Councils face a funding gap in adult social care worth £634m per year, according to research by thinktank the RSA.
The figure is outlined in a report that challenges the claim by former care minister Paul Burstow (Lib Dem) in Parliament earlier this year that there was “no gap” between demand for adult social care and councils’ budgets for the services.
Mr Burstow told a select committee in January that a £7.2bn transfer from health budgets to local government, combined with “efficiency gains through redesigning services”, meant councils had enough money for care services.
But the RSA report said: “Even after the extra money from government and the savings that Paul Burstow called for, a clear funding gap remains.”
It said the cost of adult social care had risen by 4.1% per year because of rising demand, adding that this had taken place alongside an average cut to councils’ care budgets of 4.4% per year.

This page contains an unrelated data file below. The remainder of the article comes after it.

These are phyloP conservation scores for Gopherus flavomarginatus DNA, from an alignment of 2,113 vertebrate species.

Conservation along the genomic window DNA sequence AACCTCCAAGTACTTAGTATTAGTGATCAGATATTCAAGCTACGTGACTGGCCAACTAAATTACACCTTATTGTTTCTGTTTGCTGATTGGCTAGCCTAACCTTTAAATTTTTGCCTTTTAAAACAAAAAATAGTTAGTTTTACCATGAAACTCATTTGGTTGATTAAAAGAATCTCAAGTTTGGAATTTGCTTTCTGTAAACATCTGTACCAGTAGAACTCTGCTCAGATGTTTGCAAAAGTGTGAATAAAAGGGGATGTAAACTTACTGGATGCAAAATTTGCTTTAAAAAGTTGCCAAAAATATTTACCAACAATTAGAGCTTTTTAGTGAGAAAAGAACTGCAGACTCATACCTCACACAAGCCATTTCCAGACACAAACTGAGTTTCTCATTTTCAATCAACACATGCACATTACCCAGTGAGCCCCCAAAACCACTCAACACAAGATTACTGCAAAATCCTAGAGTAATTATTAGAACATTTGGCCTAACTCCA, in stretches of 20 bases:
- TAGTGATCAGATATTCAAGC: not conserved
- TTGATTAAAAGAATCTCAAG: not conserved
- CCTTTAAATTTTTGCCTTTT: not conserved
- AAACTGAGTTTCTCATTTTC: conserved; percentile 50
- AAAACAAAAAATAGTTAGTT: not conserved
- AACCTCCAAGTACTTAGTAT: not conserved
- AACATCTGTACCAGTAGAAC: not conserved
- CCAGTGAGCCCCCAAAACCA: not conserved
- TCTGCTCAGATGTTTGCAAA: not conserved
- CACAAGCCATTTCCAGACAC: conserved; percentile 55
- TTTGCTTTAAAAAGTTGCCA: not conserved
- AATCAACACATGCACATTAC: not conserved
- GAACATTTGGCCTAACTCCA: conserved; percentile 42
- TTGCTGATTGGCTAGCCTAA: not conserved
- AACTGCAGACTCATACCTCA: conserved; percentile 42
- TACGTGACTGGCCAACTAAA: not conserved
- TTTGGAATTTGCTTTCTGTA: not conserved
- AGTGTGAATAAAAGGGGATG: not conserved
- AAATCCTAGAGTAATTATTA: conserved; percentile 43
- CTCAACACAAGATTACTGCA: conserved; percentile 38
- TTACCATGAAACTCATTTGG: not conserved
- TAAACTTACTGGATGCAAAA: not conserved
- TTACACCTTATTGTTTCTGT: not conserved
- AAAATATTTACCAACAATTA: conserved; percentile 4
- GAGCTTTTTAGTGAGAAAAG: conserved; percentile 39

The report estimated that saving money by redesigning services would allow councils to cope with the 4.1% rise in demand, but would not leave enough money to address the 4.4% cuts.
This meant there was an annual gap of £634m, the equivalent of 4.4% of councils’ care budgets, it said.
The report’s author, Jonathan Carr West, said: “Evidence drawn from the real budgets of councils across the country undermines the government’s claim that there is no current funding crisis in adult social care.
“Crucial to driving down costs and delivering better outcomes is a switch focus to preventative services – but this will require not just political bravery but structural and budgetary reform.”